Exchange Traded Funds (ETFs) – Part II

Building a balanced portfolio with ETFs is pretty straightforward. Similar to mutual funds, as their popularity started rising, companies started providing pretty nifty sector-based or currency-based ETFs. If there is a certain type of market or sector you want to target, there is probably an ETF for it. That being said, the MERs for these products are a lot higher, and your diversification is reduced. So remember, KISS is the way to go. Only reference to Valentine’s Day; I promise! 🙂

Once your accounts are set up and funded, then what? How do you choose what to invest in? Determine your asset allocation and choose the corresponding funds. Since I am 30, I will have 30% in bonds.

30% Canadian bonds – XBB (MER of 0.30% for 2011)

24% Canadian equities – XIC (MER of 0.25% for 2011)

23% US equities – VTI* (MER of 0.07% as of April 29, 2011)

23% International equities – VEU* (MER of 0.22% as of February 25, 2011)

* VTI and VEU are Vanguard products. As they are traded on the US stock exchange, you will be subject to additional costs based on how our Canadian dollar is doing compared to the US dollar. It is currently around par, but you have to remember that the brokerage will take some fees to transfer between the currencies. The lower MERs should make up the difference, but it is something you should be aware about. Another option is to replace VTI and VEU with XSP and XIN which are the i-Shares equivalent. The corresponding MERs are 0.24% and 0.50% respectively.

Assuming your portfolio allocation is IDENTICAL to your ideal asset allocation, your portfolios’ MER is approximately 0.2167% a year. The MER for the TD e-series portfolio is 0.435% a year. Compare these to the average mutual fund in Canada which boasts an average MER of 2.50%. You are saving yourself over 2% every year! Add in the magic of compounding

Sound familiar? It should! I wanted to keep the message consistent; it will seem very intimidating to start, but once you set your allocation and know what your investment plan is, it will become more manageable. You’ll wonder why you didn’t do this earlier! (I know I did!)

Now that you are armed with all this additional information, take a look at the update I did for my own portfolio. (Yup, definitely due for a new update!) You can see that it is pretty messy! I have a lot of ETFs that are overlapping (VTI and XSP for example). This was a result of setting up my target allocation, but also learning new things along the way. My portfolio is the guinea pig! I could just sell all the extra ETFs, but I have to be mindful of the transaction costs, so I made the decision to only re-balance when I put in new money. It is slowly becoming cleaner!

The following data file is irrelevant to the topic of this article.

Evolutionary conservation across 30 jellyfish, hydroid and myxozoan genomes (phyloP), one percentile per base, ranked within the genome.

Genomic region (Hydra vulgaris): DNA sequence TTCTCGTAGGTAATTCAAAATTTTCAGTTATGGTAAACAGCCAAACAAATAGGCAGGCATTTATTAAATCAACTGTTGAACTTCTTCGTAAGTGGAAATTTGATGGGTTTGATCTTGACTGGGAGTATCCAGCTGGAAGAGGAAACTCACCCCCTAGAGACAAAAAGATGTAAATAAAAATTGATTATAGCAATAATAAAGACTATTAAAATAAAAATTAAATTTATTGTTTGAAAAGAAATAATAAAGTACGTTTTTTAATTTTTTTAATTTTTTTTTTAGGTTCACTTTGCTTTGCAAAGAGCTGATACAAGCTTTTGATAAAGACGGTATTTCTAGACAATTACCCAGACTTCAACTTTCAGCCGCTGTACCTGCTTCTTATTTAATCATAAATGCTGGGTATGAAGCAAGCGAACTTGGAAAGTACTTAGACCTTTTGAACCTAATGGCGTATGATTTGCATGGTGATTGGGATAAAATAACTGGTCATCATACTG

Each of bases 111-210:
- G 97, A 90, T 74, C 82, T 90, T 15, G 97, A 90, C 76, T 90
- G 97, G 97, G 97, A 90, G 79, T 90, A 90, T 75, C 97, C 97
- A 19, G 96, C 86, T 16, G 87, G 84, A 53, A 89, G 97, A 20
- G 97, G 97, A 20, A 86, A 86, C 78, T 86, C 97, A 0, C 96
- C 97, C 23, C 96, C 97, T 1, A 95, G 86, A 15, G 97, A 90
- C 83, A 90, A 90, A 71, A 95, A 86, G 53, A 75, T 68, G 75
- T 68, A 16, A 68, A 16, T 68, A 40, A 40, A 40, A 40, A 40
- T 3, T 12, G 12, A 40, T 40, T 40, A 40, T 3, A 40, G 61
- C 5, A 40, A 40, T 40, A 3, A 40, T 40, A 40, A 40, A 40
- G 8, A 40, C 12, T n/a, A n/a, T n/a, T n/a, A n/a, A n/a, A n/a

As I mentioned before, I want a well-balanced and diversified portfolio, but I also want to achieve it the easiest way possible. You can always add a couple other ETFs to tweak the annual return and risk factor (i.e. I am looking into adding a REIT ETF into my portfolio, and I’m definitely a fan of the Complete Couch Potato portfolio) but I do strongly believe that the simple portfolio above is sufficient enough to beat your current bank or investment company portfolio in the long run. Once you become more comfortable with investing, you can always learn more and add ETFs to tweak the return, but if investing is intimidating enough for you, the above portfolio is great!

What do you think? Ready to dip your toe in and start building your own portfolio of ETFs?

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https://vixymoney.wordpress.com/

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5 Comments (+add yours?)

  1. Leigh
    Feb 15, 2012 @ 03:09:41

    I still can’t believe how high mutual fund expense ratios are in Canada! 2% is INSANE.

    There are some brokerage firms in Canada that allow you to keep a US account and a Canadian account, no? Though that would make it trickier for rebalancing, that’s not a bad plan since then you’re not constantly exposing yourself to the fluctuating exchange rates.

    Reply

    • Vicky Vo
      Feb 15, 2012 @ 13:50:59

      There are some brokerages in Canada that allows you to hold US accounts; usually its in the registered accounts. I find that the exchange rate they charge is still pretty crazy (2.5%!). I like to diversify a bit by holding both iShares and Vanguard, although iShares is now combined with Claymore, and together they account for most of the ETFs currently provided in Canada.

      Reply

  2. Trackback: The Dividend Ninja » The Weekly Lineup: From Valentines to Volcker
  3. My Own Advisor
    Feb 19, 2012 @ 20:38:33

    Quality stuff here Vicky 🙂

    I own XBB above. I prefer owning XIU vs. XIC, because the MER is lower. I’m a cheap guy!

    Reply

    • Vicky Vo
      Feb 20, 2012 @ 15:30:49

      I’ve been debating XIU as well! I was thinking of using it as an alternative to XIC; do you find that you are less diversified because of the choice?

      Thanks for dropping by!

      Reply

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